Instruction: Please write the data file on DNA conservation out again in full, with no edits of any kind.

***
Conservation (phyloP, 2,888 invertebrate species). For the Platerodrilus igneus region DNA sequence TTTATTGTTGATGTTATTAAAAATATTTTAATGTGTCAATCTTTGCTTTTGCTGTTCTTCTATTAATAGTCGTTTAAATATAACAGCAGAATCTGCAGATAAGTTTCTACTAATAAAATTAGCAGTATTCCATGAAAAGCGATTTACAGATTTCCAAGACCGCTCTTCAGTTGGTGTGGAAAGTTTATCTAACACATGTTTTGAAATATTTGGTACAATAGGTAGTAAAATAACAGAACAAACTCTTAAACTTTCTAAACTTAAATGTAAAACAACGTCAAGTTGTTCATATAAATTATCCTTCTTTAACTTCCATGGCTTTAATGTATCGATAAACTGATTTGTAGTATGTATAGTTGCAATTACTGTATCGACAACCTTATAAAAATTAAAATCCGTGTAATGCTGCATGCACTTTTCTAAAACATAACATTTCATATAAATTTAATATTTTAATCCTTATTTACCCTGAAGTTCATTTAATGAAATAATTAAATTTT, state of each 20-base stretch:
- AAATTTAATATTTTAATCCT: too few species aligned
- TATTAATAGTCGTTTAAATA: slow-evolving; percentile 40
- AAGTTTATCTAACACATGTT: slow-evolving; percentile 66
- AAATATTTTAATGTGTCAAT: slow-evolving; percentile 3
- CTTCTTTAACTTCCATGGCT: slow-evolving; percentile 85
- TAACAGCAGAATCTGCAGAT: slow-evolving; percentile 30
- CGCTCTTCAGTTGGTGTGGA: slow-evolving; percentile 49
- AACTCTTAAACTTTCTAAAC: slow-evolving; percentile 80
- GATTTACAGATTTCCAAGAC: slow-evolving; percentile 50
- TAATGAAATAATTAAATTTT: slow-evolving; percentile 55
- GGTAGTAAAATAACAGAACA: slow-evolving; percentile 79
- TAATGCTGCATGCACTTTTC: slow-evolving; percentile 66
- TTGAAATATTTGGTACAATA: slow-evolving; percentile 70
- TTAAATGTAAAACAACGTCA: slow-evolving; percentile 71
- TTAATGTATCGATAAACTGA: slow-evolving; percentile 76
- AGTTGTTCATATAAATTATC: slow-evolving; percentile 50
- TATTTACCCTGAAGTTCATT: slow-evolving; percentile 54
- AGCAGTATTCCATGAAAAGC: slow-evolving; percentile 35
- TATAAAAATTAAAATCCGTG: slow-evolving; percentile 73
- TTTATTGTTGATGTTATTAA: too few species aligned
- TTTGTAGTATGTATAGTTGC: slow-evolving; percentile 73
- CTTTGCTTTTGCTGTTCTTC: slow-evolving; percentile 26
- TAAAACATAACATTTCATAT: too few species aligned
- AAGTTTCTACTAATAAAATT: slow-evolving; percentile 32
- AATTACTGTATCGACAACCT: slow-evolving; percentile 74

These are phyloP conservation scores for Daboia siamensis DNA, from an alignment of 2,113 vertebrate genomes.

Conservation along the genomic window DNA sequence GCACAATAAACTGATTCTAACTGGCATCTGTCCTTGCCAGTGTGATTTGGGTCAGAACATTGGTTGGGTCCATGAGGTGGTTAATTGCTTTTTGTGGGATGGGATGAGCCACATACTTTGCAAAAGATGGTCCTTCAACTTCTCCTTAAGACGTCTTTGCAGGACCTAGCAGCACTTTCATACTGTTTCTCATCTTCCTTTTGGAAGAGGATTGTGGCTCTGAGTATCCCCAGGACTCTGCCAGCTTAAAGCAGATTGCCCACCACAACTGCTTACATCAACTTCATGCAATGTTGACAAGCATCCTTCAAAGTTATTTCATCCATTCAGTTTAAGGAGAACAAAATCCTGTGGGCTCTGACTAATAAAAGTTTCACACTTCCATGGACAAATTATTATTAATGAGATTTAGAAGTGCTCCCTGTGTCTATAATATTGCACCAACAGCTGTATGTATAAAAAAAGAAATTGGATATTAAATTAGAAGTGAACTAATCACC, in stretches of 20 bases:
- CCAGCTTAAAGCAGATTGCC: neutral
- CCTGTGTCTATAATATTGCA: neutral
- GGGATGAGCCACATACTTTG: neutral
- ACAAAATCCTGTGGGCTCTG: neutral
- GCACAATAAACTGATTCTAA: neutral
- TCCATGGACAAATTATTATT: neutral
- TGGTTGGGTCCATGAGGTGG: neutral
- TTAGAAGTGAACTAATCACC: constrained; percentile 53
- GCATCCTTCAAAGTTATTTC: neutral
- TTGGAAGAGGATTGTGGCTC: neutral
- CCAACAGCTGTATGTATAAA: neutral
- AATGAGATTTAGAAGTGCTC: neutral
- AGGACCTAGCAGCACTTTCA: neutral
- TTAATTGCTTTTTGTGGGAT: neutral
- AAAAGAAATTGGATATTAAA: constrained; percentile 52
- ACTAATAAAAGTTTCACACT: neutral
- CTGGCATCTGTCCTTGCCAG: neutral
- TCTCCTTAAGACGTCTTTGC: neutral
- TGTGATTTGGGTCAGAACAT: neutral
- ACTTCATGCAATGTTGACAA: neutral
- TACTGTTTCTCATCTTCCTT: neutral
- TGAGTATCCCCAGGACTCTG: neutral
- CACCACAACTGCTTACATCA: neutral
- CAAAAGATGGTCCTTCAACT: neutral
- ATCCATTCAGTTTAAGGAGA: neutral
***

Conservation (phyloP, 2,888 invertebrate species). For the Platerodrilus igneus region DNA sequence TTTATTGTTGATGTTATTAAAAATATTTTAATGTGTCAATCTTTGCTTTTGCTGTTCTTCTATTAATAGTCGTTTAAATATAACAGCAGAATCTGCAGATAAGTTTCTACTAATAAAATTAGCAGTATTCCATGAAAAGCGATTTACAGATTTCCAAGACCGCTCTTCAGTTGGTGTGGAAAGTTTATCTAACACATGTTTTGAAATATTTGGTACAATAGGTAGTAAAATAACAGAACAAACTCTTAAACTTTCTAAACTTAAATGTAAAACAACGTCAAGTTGTTCATATAAATTATCCTTCTTTAACTTCCATGGCTTTAATGTATCGATAAACTGATTTGTAGTATGTATAGTTGCAATTACTGTATCGACAACCTTATAAAAATTAAAATCCGTGTAATGCTGCATGCACTTTTCTAAAACATAACATTTCATATAAATTTAATATTTTAATCCTTATTTACCCTGAAGTTCATTTAATGAAATAATTAAATTTT, state of each 20-base stretch:
- AAATTTAATATTTTAATCCT: too few species aligned
- TATTAATAGTCGTTTAAATA: slow-evolving; percentile 40
- AAGTTTATCTAACACATGTT: slow-evolving; percentile 66
- AAATATTTTAATGTGTCAAT: slow-evolving; percentile 3
- CTTCTTTAACTTCCATGGCT: slow-evolving; percentile 85
- TAACAGCAGAATCTGCAGAT: slow-evolving; percentile 30
- CGCTCTTCAGTTGGTGTGGA: slow-evolving; percentile 49
- AACTCTTAAACTTTCTAAAC: slow-evolving; percentile 80
- GATTTACAGATTTCCAAGAC: slow-evolving; percentile 50
- TAATGAAATAATTAAATTTT: slow-evolving; percentile 55
- GGTAGTAAAATAACAGAACA: slow-evolving; percentile 79
- TAATGCTGCATGCACTTTTC: slow-evolving; percentile 66
- TTGAAATATTTGGTACAATA: slow-evolving; percentile 70
- TTAAATGTAAAACAACGTCA: slow-evolving; percentile 71
- TTAATGTATCGATAAACTGA: slow-evolving; percentile 76
- AGTTGTTCATATAAATTATC: slow-evolving; percentile 50
- TATTTACCCTGAAGTTCATT: slow-evolving; percentile 54
- AGCAGTATTCCATGAAAAGC: slow-evolving; percentile 35
- TATAAAAATTAAAATCCGTG: slow-evolving; percentile 73
- TTTATTGTTGATGTTATTAA: too few species aligned
- TTTGTAGTATGTATAGTTGC: slow-evolving; percentile 73
- CTTTGCTTTTGCTGTTCTTC: slow-evolving; percentile 26
- TAAAACATAACATTTCATAT: too few species aligned
- AAGTTTCTACTAATAAAATT: slow-evolving; percentile 32
- AATTACTGTATCGACAACCT: slow-evolving; percentile 74

These are phyloP conservation scores for Daboia siamensis DNA, from an alignment of 2,113 vertebrate genomes.

Conservation along the genomic window DNA sequence GCACAATAAACTGATTCTAACTGGCATCTGTCCTTGCCAGTGTGATTTGGGTCAGAACATTGGTTGGGTCCATGAGGTGGTTAATTGCTTTTTGTGGGATGGGATGAGCCACATACTTTGCAAAAGATGGTCCTTCAACTTCTCCTTAAGACGTCTTTGCAGGACCTAGCAGCACTTTCATACTGTTTCTCATCTTCCTTTTGGAAGAGGATTGTGGCTCTGAGTATCCCCAGGACTCTGCCAGCTTAAAGCAGATTGCCCACCACAACTGCTTACATCAACTTCATGCAATGTTGACAAGCATCCTTCAAAGTTATTTCATCCATTCAGTTTAAGGAGAACAAAATCCTGTGGGCTCTGACTAATAAAAGTTTCACACTTCCATGGACAAATTATTATTAATGAGATTTAGAAGTGCTCCCTGTGTCTATAATATTGCACCAACAGCTGTATGTATAAAAAAAGAAATTGGATATTAAATTAGAAGTGAACTAATCACC, in stretches of 20 bases:
- CCAGCTTAAAGCAGATTGCC: neutral
- CCTGTGTCTATAATATTGCA: neutral
- GGGATGAGCCACATACTTTG: neutral
- ACAAAATCCTGTGGGCTCTG: neutral
- GCACAATAAACTGATTCTAA: neutral
- TCCATGGACAAATTATTATT: neutral
- TGGTTGGGTCCATGAGGTGG: neutral
- TTAGAAGTGAACTAATCACC: constrained; percentile 53
- GCATCCTTCAAAGTTATTTC: neutral
- TTGGAAGAGGATTGTGGCTC: neutral
- CCAACAGCTGTATGTATAAA: neutral
- AATGAGATTTAGAAGTGCTC: neutral
- AGGACCTAGCAGCACTTTCA: neutral
- TTAATTGCTTTTTGTGGGAT: neutral
- AAAAGAAATTGGATATTAAA: constrained; percentile 52
- ACTAATAAAAGTTTCACACT: neutral
- CTGGCATCTGTCCTTGCCAG: neutral
- TCTCCTTAAGACGTCTTTGC: neutral
- TGTGATTTGGGTCAGAACAT: neutral
- ACTTCATGCAATGTTGACAA: neutral
- TACTGTTTCTCATCTTCCTT: neutral
- TGAGTATCCCCAGGACTCTG: neutral
- CACCACAACTGCTTACATCA: neutral
- CAAAAGATGGTCCTTCAACT: neutral
- ATCCATTCAGTTTAAGGAGA: neutral